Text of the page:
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Lenovo Partner Hub – a great beginning of a long journey towards channel empowerment

What should vendors do to build strong relationships with partner channel partners? Where should vendors invest in the success of current relationships? Techaisle data shows that it is generally tricky to replace channel partners that exit from the vendor's orbit. In many ways, the core challenge in channel management is determining the optimal allocation of enablement (effort) and investment (funding) options. A program capturing the best options in all areas would be prohibitively costly. Channel program management needs to allocate attention and investment to the areas that align with their specific goals.

The new Lenovo Partner Hub is the beginning of a long journey. It is one of the most massive transformations within Lenovo. What I like about the Partner Hub is its focus on providing excellent partner experience through a simplified content presentation, persona-based dashboards, bid requests, quoting, and product ordering for both PCSD (PC and Smart Devices Group) and DCG (Data Center Business Group). Simplification is at the core of any partner program, and Lenovo has nailed the beginning.

Lenovo's global process owners from business units and key partners in all geographies across thirteen countries contributed to harmonizing the design and tools. The single objective was to give time back to the partners so they could focus on their growth plans and customer conversations.

Vendors tend to consider channel enablement and investment as costs associated with specific product sets – and as a result, these activities get tied to product sales performance. However, although well-intentioned, often, this approach ends with the channel partner positioned as a vendor sales agent, which connects with internal vendor accounting requirements but poorly aligned with the core value provided by the channel partner to its mainstream business customers. The channel's role – and its most significant opportunity – lies in focusing on buyer needs. Successful vendors are building programs and partner platforms that empower channel partners to maintain vendor presence in complex solution environments – not sales agents. Lenovo is one such leading vendor who is trying to enable empowerment approaches through Partner Hub that focus on business outcomes and partnerships.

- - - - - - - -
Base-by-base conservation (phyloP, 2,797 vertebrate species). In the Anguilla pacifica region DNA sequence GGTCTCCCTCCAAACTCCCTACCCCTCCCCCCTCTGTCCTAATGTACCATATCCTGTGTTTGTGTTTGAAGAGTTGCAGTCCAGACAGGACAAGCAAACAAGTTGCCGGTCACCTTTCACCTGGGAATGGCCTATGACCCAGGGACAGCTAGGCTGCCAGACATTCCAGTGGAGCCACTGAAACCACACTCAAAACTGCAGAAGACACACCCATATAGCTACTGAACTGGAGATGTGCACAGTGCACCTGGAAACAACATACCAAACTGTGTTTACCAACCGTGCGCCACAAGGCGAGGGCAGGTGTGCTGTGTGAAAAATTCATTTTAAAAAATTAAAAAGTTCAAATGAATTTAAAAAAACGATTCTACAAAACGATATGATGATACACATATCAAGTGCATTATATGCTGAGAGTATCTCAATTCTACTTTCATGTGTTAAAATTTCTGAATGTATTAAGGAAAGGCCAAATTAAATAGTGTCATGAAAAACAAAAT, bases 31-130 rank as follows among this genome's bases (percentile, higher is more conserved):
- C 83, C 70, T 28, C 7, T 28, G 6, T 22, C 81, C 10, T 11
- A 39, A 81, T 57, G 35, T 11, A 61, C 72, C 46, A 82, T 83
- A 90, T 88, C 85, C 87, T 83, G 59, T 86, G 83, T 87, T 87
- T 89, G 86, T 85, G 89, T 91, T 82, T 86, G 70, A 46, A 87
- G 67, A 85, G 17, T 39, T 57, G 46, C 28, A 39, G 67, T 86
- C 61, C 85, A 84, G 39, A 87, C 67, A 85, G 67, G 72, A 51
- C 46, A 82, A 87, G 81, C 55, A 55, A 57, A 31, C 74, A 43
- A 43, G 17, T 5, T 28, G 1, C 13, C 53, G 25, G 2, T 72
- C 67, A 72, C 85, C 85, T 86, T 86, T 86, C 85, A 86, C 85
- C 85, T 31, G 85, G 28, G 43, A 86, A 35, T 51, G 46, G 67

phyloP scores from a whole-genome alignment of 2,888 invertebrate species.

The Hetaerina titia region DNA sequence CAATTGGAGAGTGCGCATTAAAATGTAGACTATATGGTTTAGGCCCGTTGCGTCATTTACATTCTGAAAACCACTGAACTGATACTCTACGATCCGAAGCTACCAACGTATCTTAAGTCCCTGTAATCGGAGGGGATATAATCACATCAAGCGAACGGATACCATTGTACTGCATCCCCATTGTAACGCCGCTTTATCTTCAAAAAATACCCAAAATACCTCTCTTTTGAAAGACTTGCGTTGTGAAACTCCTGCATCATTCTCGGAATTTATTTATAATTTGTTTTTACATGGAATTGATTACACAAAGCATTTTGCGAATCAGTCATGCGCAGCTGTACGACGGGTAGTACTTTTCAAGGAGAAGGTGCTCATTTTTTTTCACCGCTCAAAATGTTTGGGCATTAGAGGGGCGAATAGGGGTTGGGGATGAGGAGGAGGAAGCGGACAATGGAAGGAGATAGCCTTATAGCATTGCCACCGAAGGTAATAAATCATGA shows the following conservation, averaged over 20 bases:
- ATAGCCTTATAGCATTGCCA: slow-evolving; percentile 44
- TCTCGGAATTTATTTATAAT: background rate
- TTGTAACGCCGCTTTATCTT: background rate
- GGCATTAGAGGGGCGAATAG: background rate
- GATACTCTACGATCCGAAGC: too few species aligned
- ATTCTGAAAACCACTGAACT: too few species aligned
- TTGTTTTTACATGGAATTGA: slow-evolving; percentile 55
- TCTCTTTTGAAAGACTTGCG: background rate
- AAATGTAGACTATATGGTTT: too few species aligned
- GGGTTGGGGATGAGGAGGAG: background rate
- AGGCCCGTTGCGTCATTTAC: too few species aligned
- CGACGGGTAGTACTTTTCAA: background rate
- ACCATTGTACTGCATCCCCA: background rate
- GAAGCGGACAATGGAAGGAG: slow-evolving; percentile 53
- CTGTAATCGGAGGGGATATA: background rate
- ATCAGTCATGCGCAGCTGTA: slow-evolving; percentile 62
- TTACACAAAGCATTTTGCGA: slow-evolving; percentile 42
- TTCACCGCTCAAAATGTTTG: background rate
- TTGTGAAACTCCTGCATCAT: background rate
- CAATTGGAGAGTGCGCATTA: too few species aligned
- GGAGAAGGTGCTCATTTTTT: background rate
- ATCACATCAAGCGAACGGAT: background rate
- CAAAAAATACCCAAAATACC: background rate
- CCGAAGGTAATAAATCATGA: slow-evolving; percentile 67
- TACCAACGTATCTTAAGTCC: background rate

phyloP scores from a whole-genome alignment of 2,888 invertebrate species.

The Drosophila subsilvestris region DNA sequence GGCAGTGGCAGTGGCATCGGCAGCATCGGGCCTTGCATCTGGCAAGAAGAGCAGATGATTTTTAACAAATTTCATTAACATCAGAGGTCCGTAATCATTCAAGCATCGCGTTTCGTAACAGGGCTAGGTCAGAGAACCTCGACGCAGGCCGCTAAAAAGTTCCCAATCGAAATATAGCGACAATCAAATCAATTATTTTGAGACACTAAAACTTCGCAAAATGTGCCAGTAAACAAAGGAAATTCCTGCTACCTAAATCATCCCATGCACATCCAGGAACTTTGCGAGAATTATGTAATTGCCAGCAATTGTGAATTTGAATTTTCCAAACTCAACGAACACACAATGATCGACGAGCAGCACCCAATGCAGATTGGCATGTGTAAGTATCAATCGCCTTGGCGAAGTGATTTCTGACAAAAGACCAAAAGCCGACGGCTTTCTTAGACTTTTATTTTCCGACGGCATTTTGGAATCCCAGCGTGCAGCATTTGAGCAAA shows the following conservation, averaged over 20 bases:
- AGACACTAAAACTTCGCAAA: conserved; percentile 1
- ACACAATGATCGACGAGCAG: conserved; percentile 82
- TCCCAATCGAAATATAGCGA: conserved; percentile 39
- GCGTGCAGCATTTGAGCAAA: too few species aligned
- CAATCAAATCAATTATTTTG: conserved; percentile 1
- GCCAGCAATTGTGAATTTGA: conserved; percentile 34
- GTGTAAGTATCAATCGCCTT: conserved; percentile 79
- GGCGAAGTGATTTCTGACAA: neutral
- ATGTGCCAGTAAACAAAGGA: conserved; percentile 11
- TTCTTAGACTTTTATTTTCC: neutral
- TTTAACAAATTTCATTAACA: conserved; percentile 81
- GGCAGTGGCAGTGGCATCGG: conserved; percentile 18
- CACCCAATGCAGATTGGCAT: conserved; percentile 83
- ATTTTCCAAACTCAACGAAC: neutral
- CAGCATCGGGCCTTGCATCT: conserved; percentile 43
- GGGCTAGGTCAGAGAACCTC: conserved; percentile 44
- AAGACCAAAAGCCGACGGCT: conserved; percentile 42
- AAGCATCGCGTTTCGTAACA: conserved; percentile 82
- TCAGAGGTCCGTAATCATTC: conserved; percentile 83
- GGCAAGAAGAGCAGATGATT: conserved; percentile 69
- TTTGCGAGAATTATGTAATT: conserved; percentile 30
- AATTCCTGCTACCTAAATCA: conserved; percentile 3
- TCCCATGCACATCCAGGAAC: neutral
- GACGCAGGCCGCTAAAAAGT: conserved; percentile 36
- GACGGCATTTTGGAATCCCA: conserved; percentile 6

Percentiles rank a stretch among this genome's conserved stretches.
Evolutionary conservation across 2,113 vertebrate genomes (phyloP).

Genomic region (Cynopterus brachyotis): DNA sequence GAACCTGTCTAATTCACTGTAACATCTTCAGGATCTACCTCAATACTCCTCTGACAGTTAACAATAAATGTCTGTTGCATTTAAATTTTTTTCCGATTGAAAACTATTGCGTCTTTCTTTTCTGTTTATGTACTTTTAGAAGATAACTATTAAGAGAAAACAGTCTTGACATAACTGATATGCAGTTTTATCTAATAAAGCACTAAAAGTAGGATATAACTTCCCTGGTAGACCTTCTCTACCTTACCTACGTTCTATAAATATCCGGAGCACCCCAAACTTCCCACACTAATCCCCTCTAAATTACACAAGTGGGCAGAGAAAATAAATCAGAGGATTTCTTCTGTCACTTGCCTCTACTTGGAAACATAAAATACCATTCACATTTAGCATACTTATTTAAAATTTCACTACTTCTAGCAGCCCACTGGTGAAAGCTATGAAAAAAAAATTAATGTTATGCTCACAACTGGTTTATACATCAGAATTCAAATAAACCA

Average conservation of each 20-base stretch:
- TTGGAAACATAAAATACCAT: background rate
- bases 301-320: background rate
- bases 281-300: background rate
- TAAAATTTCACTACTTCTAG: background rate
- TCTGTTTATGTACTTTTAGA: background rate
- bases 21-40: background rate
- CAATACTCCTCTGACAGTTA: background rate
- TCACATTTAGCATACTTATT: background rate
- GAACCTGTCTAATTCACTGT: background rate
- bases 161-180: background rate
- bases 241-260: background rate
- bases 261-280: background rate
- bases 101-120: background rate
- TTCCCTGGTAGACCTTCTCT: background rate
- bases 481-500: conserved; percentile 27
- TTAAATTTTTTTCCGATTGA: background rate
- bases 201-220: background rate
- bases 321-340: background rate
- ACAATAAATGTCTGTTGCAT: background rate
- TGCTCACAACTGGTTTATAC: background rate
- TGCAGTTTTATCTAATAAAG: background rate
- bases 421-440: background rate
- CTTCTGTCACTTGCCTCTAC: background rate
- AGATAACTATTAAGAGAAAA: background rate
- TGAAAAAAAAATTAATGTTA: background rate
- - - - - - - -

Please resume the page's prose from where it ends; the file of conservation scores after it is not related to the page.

Designed and developed internally at Lenovo, five different portals combined into one platform with an agile approach rolling out new changes every single day. Lenovo's advantage is that it does not have to rely on nor negotiate with third-party partner platforms for customizations, unnecessarily prolonging the partner empowerment approach.

A grid-like dashboard has five distinct areas – Deal registration, Bid requests, Product Ordering, Asset Library, and myPitch. There are different dashboards with pre-defined quick links for PCSD, DCG, geographies as well as personas – Sales rep, Sales manager, Marketing and Admin. The quick links get updated with the use and memorization of frequently used tasks. There are also groupings for sales, product, and services, solutions, marketing, and training. An easy to use tool is available for contact and lead management.

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Remote work is escalating need for connected digital workplace platform within SMB and Midmarket

Distributed, remote, mobile – these are the realities of today’s workforce. The workspace isn’t defined by windows and walls and common area couches. For millions of SMB employees, the workspace isn’t a physical location – it’s a virtual space defined by access from multiple screens which are used from multiple locations. Consider these data points from Techaisle’s SMB survey research. Pre-pandemic, 24% of SMB global workforce was mobile. Today, the number has jumped to 51% within small businesses and 47% in midmarket firms. These numbers are down from a high of 78% during country lockdowns. The category, “mobile workers”, is increasingly indistinguishable from “workers.” This means new ways of working, taking advantage of new technologies and capabilities to build an agile, mobile, secure work-style enabled by cloud, remote work, security and collaboration. When working remotely, 47% of SMB mobile workforce are using notebook to access corporate data, 9% tablets and 44% smartphones. If the office of an SMB is defined by devices, workplace is defined by the ability to work from wherever those devices and their users are located. As a result, 64% of SMBs are increasing investments in remote work solutions, and survey data shows there will likely be a whopping 380% increase in digital workplace adoption in the next one year within small businesses and 48% increase within midmarket firms.

The key focus is about the ‘future of work’: workflow, workspaces, workforce and the ways that an increasingly-connected world can support pursuit of previously-unattainable objectives for the SMBs and midmarket firms. Their most important technology-related effort is on connectedness – connected cloud, edge, applications, security, collaboration, workspaces and insights. Cloud and mobility are navigation routes but the always-on, everywhere-connected unified platform is the destination. These SMBs are looking for benefits arising from the interconnection of all types of resources: platforms/environments, information, devices and applications. Depth discussions and quantitative survey research with SMBs and midmarket firms points to a trend that is playing out across seven key areas as shown in the chart below: